Rumford Elementary School Craft Fair
Rumford Elementary students, Lucas Drapeau, Katherine Rice, Alivia Knox, and Jackson Bisson, holding the RES Craft Fair Banner. The Craft Fair is Saturday October 31st from 9 AM to 2 PM at Rumford Elementary School on Lincoln Ave. in Rumford. Many different crafts will be for sale. The ABC Cafe will be serving lunch. The event is open to the public. Rangeley Health and Wellness (RHW) is seeking a part time Program Provider for our HELP (Helping Elders Live in Place) Adult Respite Care Program. The program will be held one day a week beginning in the new year. The ideal candidate must create and implement a group program for moderately cognitively impaired individuals. Duties include but are not limited to creating an individual service plan and implementing daily living skills. Must supervise volunteer staff. Must be at least 21 with a minimum of one year experience with elderly care and a minimum certication as a Personal Support Specialist (PSS), CAN, MA, RCA or PCA. Please email your resume and cover letter to email@example.com or RHW POB 722 Rangeley ME 04970.
From left, Franklin Memorial Hospital physical therapists, Rebecca Gagnon-Pillsbury, MSPT, ATC, CLT; and Heather Patterson, PT.
Two Franklin Memorial Hospital (FMH) physical therapists, Rebecca Gagnon-Pillsbur y, MSPT, ATC, CLT; and Heather Patterson, PT; recently completed an extensive three-day course in Pelvic Health Physical Therapy, level 1, offered by the Section on Women’s Health of the American Physical Therapy Association. As a result, they are accepting referrals from primary care providers to treat female patients who have pelvic floor disorders. Through the normal movement and stresses associated with daily living, a woman’s pelvic floor can weaken or carry undue stress, resulting in urinary or bowel urgency, incontinence, constipation, pelvic pain, back pain, or pain with intercourse. Physical therapy can break into those dysfunctional cycles through education,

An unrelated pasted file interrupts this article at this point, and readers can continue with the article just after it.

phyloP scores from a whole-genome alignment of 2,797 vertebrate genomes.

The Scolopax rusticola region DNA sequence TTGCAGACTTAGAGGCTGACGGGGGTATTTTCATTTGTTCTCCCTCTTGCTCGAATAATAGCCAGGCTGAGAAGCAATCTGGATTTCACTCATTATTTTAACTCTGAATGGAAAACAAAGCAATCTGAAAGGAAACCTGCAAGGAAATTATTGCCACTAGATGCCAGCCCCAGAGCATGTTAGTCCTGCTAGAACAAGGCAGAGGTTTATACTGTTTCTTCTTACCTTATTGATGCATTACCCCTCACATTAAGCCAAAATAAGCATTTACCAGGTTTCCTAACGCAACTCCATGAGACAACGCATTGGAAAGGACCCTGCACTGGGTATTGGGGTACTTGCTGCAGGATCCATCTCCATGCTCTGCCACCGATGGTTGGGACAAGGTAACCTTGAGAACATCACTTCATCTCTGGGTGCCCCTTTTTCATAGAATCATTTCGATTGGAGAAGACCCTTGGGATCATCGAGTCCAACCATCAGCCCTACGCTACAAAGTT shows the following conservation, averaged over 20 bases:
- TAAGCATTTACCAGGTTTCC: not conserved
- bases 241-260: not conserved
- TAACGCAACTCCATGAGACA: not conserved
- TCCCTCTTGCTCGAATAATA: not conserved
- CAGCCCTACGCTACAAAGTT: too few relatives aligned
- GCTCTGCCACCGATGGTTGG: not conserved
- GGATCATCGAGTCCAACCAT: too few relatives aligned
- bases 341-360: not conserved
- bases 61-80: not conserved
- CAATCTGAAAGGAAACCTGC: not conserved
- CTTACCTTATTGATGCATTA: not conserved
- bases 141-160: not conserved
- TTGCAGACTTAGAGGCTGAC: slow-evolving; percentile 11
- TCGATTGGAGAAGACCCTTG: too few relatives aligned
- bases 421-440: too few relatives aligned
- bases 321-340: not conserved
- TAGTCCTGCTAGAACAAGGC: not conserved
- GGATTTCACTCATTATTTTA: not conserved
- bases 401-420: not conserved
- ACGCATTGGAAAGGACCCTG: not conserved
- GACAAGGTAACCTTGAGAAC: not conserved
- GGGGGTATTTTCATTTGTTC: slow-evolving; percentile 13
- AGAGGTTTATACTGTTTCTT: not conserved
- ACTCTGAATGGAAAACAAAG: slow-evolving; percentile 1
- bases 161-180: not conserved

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behavior modification, and exercises to facilitate normal coordination of pelvic floor muscles. Patients seeking treatment will have an initial evaluation that includes an extensive history interview, examination of the spine and lower extremities, biofeedback assessment of the pelvic floor muscles and abdominal muscles, an internal pelvic floor assessment, and education and initiation of a home program of exercises. “We are very excited to have our physical therapy department add the treatment of pelvic floor disorders to the services we provide,” said Susan Loughrey, FMH interim director of physical rehabilitation & sports medicine. “Many women suffer from urgency, urinary and stress incontinence, back pain, and pelvic pain that can have a great impact on their lives. A woman who suffers from these symptoms should talk to
her doctor about it; incontinence can be treated.” Patterson and Gagnon-Pillsbury plan to also complete levels 2 and 3 offered by the Section on Women’s Health of the American Physical Therapy Association, which will result in a Certificate of Achievement in Pelvic Physical Therapy (CAPP). The CAPP is awarded to physical therapists who complete three courses of training in pelvic physical therapy, pass written and clinical testing requirements at each level, and successfully complete a written case report. Other women’s health services offered by the FMH Physical Therapy department include: treatment for back pain related to pregnancy and post-partum issues; lymphedema; post-operative breast care; treatment of lower back pain; and osteoporosis. For more information or appointments call 779-2620. n
HELP WANTED Par Time Propane Part D Delivery Driver CDL and clean driving rrecord required. Contact Aaron for more details. 207-864-8008 or
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October 30, 2015
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October 30, 2015
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October 30, 2015